I have bittersweet memories about recording "Robert Johnson." I wrote it when I was 23; played it for David Spinozza and Al Gorgoni in Spinozza's spacious, rent controlled apartment in the east 70s in Manhattan in the fall of '78. Spinozza flipped for it- I could tell the last line spoke to him about the compromises a prodigiously gifted talent such as himself had been forced to endure: "You are certain to be torn between the promise you show people, and the promises you make to yourself." (He told me he would have preferred the line to be "the promises you made to yourself," but I considered it, and stuck to the original.)
We recorded the basic tracks in the big beautiful Studio A at The House of Music in the late fall/early winter of '78. (I later replaced my acoustic guitar part with one that was recorded- and isolated- better. I used my rosewood Guild D-50 with a set of light bronze strings, custom made in Asbury Park by my guitar tech, Phil Petillo, who also did all the guitar work for two other locals, Bruce Springsteen and Jim Croce.) As we were running it down, with Chris Parker creating an infectious groove that was influenced by one of our heroes (drummer) Steve Gadd, Francisco ("Frankie") Centeno started to play this fairly unconventional melodic bass line in the intro, with long sustained (instead of short, punchy, rhythmic) notes. I remember that I didn't know how I felt about it; but I deferred to Spinozza, who loved it, and helped Frankie complete the idea.
The bittersweet part of this memory is related to the cold, gray day near Christmas, when Spinozza brought his old friend (and in some ways, mentor) Hugh McCracken in for overdubs. Hugh, an A-list guitarist with a lot of prestige (he played with John Lennon, Paul McCartney, Paul Simon, Steely Dan, countless others) was a quiet man in a loud business. I noticed how Spinozza acted with respect and affection, bestowing a Christmas present on him at the session, and treating him like an admired elder statesman, even in the context of joking around, as he often did. But what happened next turned into a little bit of a runaway train for me. I let them do their thing, Spinozza suggesting that Hugh (who was the go to guy in New York those days for both slide guitar and harmonica playing) create a part on slide and then double it on harmonica, a process that took a good deal of time. The problem was I didn’t really like that direction- it sounded weak to me, where something strong and even a little wild was needed. Bonnie Raitt had volunteered to play on the album, and I had considered the idea of her playing slide on this song about the world’s most incomprehensible, and supernaturally talented slide player, but there was no way I was going to stop these two old friends from following their instincts, and enjoying themselves. After Hugh nailed a beautiful rhythmic “harp” accompaniment to the bridge, he came in and, even as a man of few words, stated “That’s my favorite kind of harmonica playing.” Spinozza, who was obviously pleased, deflected the comment with a session guy joke “Who cares what you think?” It ended up being the one (brilliant) part of the session that made it to the final mix. Ultimately I asked Spinozza to replace the other parts, which he did (initially reluctantly, for obvious reasons) with some of the most blistering, bluesy leads he had ever committed to record. Almost symbolically, he blew up John Tropea’s Roland amp with four bars to go- we had to send the amp out to be fixed, and if you listen you can hear the break at the end: the last phrases were recorded two weeks later.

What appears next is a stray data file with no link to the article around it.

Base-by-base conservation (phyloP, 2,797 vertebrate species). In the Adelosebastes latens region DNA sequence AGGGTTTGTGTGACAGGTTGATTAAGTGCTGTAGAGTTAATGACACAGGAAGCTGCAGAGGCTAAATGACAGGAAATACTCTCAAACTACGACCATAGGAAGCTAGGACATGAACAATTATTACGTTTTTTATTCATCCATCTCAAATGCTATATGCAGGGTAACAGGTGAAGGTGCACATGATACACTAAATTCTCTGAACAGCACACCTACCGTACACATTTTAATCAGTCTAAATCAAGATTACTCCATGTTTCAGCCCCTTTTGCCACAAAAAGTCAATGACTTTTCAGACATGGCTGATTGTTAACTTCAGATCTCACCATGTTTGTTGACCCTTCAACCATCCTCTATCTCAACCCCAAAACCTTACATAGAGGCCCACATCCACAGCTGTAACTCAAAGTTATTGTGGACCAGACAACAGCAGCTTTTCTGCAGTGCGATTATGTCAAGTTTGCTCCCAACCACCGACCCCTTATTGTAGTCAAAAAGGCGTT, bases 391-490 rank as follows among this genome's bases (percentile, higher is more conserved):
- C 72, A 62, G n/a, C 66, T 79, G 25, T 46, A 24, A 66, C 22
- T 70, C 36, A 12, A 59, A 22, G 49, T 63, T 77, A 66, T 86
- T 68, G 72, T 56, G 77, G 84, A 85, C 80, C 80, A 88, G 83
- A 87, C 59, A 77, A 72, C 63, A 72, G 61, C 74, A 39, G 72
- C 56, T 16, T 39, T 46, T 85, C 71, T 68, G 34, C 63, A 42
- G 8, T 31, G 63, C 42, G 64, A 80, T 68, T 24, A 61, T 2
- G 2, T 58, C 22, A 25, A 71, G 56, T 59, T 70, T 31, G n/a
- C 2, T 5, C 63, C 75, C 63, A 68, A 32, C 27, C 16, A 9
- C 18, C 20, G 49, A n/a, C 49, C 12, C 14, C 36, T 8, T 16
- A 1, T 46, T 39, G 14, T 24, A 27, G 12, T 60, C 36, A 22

As Hugh was leaving, I remember him taking off his glove to shake my hand- a class act. But he basically never spoke to me again- and I really couldn’t blame him.